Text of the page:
Ishwar Chandra Vidyasagar
26 September 1820, Birsingha,
Bengal Presidency, British India
29 July 1891 (aged 70), Calcutta,
Bengal Presidency, British India
Sanskrit College (1829-1839)
AANO BHADRO KRTAVO YANTU VUSHWATAH
Rig Veda - Let noble thoughts come to me from all directions.
The Father of Modern Bengal
From time to time, in the sacred land of Bharath, are born the kind of people who make such a large impact on society within a very short period of time in their lives. One perfect example of such a great man was Ishwar Chandra Vidyasagar, who was the pillar of the Bengal Renaissance and a very active social reformer, who strived to remove the crippling ills that were prevalent in the Hindu society during his time.
He was born in 1820 to orthodox Brahmin parents. He was an avid reader on a wide range of topics and even as a teenage boy, he gained the respect of the entire village as a boy with a vast ocean of knowledge, and hence he was conferred the title of Vidyasagar (Vidya - meaning learning, Sagar - meaning Ocean). He graduated with Sanskrit as his major and went on to become a very learned Sanskrit Pundit. Vidyasagar was a good writer and is considered the father of modern Bengali language. He wrote in journals and newspapers. He was dedicated to the cause of education. He worked as a Sanskrit professor in Sanskrit College, Calcutta until his retirement. Traditionally, people from the so-called lower castes were not allowed to study Sanskrit. But, he welcomed students from all religions and castes to learn Sanskrit in his college. He also introduced the study of modern western thought in his college. During his tenure as Principal, the Sanskrit College became the centre of free and reformist thinking. Simultaneously, he also was an entrepreneur, philanthropist, social activist, reformer, writer, publisher and also a renowned Bengali and Sanskrit linguist. He also published several books in Sanskrit and Bengali. He revised the Bengali alphabets and published a book that is used even today. He also published a fundamental book on Sanskrit grammar that many students of Sanskrit grammar currently use.
Vidyasagar devoted his entire life to the cause of social reforms. He is particularly remembered for his contribution to the cause of women. He protested against child-marriage and polygamy. He waged a long struggle in favour of widow remarriage. It was largely due to his efforts that the Widow Remarriage Act was passed in AD 1856. This act made the marriage of widows legal. He participated in the first widow remarriage that took place in AD 1856 at Calcutta. Vidyasagar was also devoted towards the cause of education for women. He was very close to Drinkwater Bethune, who started the first school for girls at Calcutta in AD 1849. Today, it is very natural for girls to go to school and get educated. But in those days, close-minded people were strongly opposed to it. When Vidyasagar was made the Special Inspector of School in AD 1855, he opened a large number of schools for girls and ran many of them at his own expense. Despite being highly successful and recognized in all these various fields, Vidyasagar remained an extremely modest man. There are several anecdotes from his life that prove this point about his character. Because of his humility, he was widely respected across the country.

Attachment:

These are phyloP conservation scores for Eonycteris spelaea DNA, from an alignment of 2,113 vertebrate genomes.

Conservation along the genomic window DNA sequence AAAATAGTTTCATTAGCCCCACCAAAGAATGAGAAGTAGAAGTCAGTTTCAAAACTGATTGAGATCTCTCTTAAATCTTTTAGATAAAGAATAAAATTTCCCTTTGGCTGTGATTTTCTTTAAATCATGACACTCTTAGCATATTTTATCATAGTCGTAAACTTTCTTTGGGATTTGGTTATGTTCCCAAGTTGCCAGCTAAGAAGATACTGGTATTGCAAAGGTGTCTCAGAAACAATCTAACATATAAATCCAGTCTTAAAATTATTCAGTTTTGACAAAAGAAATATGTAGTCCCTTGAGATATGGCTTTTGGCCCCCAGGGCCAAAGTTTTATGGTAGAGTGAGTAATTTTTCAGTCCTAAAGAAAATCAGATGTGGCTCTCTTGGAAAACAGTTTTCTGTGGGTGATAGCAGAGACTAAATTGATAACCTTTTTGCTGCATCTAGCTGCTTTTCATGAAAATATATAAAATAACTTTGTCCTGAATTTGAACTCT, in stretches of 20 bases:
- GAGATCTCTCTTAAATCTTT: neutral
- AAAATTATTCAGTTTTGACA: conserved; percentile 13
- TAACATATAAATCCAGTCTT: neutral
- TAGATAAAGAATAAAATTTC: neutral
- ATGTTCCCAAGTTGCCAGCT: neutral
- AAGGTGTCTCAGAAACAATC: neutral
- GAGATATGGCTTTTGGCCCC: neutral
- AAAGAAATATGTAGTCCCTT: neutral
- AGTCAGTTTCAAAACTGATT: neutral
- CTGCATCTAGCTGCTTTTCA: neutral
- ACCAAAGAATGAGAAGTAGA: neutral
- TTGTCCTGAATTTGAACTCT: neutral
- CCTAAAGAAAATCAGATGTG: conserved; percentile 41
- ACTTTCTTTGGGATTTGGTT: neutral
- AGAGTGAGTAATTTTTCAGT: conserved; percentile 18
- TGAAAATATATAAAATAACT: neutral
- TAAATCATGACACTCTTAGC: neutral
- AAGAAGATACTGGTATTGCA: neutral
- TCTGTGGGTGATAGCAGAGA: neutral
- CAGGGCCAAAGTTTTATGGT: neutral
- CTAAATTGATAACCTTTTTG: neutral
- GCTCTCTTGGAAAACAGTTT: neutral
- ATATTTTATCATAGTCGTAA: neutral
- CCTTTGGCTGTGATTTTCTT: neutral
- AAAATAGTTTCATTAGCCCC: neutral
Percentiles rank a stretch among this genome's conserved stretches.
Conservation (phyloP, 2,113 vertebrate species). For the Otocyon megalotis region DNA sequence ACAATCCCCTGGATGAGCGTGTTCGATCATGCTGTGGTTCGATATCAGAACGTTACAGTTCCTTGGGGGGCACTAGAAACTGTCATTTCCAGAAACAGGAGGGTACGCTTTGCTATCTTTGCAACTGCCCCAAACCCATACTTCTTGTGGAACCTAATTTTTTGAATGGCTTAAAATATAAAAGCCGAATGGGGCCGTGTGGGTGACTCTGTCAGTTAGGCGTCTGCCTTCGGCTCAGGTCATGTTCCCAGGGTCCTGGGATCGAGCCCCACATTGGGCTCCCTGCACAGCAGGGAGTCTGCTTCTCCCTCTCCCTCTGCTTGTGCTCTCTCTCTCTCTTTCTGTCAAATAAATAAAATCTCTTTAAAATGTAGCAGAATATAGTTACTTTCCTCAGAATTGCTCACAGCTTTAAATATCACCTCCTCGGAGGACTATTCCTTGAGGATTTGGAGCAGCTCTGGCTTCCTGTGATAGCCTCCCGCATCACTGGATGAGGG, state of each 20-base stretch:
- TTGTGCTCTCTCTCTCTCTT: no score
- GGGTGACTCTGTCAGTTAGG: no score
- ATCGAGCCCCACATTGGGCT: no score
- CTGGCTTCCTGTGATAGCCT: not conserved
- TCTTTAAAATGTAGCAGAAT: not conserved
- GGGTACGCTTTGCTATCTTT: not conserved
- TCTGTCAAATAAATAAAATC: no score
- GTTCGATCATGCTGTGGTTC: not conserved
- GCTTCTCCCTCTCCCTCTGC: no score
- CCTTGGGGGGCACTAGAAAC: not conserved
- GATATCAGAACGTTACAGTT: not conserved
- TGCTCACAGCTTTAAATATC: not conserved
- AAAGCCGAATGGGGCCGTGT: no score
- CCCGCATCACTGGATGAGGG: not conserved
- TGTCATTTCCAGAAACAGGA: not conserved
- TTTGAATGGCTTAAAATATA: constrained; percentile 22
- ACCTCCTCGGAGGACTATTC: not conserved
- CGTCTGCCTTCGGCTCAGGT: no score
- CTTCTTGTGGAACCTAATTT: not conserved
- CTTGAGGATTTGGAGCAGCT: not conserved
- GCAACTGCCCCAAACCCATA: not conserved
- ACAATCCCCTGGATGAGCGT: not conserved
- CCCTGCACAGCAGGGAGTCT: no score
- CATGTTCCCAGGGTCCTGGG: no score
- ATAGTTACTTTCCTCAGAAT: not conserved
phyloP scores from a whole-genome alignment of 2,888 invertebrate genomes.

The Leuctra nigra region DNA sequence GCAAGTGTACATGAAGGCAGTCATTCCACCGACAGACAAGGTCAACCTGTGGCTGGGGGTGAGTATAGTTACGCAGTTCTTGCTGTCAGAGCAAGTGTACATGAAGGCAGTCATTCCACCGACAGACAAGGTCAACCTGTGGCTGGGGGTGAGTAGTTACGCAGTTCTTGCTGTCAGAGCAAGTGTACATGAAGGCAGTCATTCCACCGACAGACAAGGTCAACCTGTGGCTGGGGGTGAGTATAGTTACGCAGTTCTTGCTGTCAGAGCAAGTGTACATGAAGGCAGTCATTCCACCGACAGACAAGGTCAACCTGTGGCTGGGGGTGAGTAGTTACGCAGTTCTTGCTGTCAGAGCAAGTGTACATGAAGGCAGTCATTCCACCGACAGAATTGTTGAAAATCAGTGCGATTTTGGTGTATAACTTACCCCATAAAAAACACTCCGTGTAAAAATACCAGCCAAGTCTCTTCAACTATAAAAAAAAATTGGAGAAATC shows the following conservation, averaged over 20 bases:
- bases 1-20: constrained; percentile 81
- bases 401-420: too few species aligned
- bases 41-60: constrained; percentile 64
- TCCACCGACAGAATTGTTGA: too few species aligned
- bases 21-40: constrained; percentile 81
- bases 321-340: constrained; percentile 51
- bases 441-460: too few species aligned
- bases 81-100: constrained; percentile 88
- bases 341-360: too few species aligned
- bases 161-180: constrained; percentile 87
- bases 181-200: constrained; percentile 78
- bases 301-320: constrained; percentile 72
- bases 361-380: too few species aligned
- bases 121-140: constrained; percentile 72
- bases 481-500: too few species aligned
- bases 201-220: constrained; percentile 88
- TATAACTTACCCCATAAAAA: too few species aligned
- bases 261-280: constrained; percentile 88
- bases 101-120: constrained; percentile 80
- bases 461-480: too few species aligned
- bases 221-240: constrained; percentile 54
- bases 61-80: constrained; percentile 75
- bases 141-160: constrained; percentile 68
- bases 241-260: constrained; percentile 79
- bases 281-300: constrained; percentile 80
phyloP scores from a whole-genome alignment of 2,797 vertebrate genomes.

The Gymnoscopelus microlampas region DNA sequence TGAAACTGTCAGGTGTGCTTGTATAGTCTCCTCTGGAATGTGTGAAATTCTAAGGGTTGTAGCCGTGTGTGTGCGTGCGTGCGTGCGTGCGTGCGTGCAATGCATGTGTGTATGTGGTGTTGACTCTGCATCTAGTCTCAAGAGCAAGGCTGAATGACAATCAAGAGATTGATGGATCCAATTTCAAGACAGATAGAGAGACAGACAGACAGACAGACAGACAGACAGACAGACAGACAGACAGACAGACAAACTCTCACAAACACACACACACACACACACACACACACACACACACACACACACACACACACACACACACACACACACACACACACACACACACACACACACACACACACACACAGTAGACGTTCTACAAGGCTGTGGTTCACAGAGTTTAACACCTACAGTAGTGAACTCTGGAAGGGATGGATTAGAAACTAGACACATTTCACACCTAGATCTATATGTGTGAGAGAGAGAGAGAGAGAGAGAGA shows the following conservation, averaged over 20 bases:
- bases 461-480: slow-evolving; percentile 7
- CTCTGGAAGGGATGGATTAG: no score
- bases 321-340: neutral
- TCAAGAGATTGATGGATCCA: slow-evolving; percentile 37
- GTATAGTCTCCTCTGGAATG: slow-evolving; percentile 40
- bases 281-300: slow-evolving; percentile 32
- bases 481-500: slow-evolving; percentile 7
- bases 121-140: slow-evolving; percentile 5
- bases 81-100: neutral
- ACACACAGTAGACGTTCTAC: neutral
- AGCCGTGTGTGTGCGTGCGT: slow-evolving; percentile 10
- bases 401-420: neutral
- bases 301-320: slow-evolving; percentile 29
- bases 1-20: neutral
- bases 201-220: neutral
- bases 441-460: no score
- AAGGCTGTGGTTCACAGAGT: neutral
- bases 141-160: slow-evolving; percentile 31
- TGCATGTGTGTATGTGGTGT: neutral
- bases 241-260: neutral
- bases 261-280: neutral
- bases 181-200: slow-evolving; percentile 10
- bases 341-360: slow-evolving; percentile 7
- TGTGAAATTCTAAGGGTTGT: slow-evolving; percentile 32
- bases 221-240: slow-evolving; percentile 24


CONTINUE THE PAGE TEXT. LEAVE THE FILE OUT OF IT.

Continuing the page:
Ishwarchandra Vidyasagar and his friends were busy collecting donations to start Calcutta University. One day Vidyasagar stopped at the door of the palace of Nawab of Ayodhya. Nawab was not exactly known to be a generous person and many people tried to dissuade Vidyasagar from taking this mission. Vidyasagar met Nawab and presented his cause. On hearing Vidyasagar's plea, Nawab got up, pulled one of his shoes and dropped in Vidyasagar's bag for donation. Vidyasagar did not say a word. He simply got up, thanked Nawab and left. Next day Vidyasagar organized auction of Nawab's shoe in front of his palace. Lot of Nawab's knights , Jahagirdars, court members, who wanted to impress Nawab started bidding. By the mid afternoon, the shoe was sold for Rs 1000. Nawab, happy to hear that his shoe fetched Rs 1000, matched the auction money. He added his own Rs. 1000 as donation. When the destiny dropped a shoe in his basket, Vidyasagar could have walked out furious. He could have thrown the shoe on Nawab as revenge of insult. He could have got depressed and gone home and cried that nobody is willing to give him donation and given up his efforts to raise donation for university. ? But he did nothing of that sort. He remained focused on the main goal. He rose above his personal feelings, ego, and insecurities and exploited the situation creatively. He rose above his insecurities and exploited that of others around him. He took that shoe and converted it to the biggest donation to University of Culcutta. Ishwarchandra Vidyasagar converted his on-face insult and resulting disappointment into a Rs. 2000 donation plus a pleased Nawab who could be of some assistance at some point later. Calcutta University became a reality. It became a center of education for fine arts, social studies, science and technology.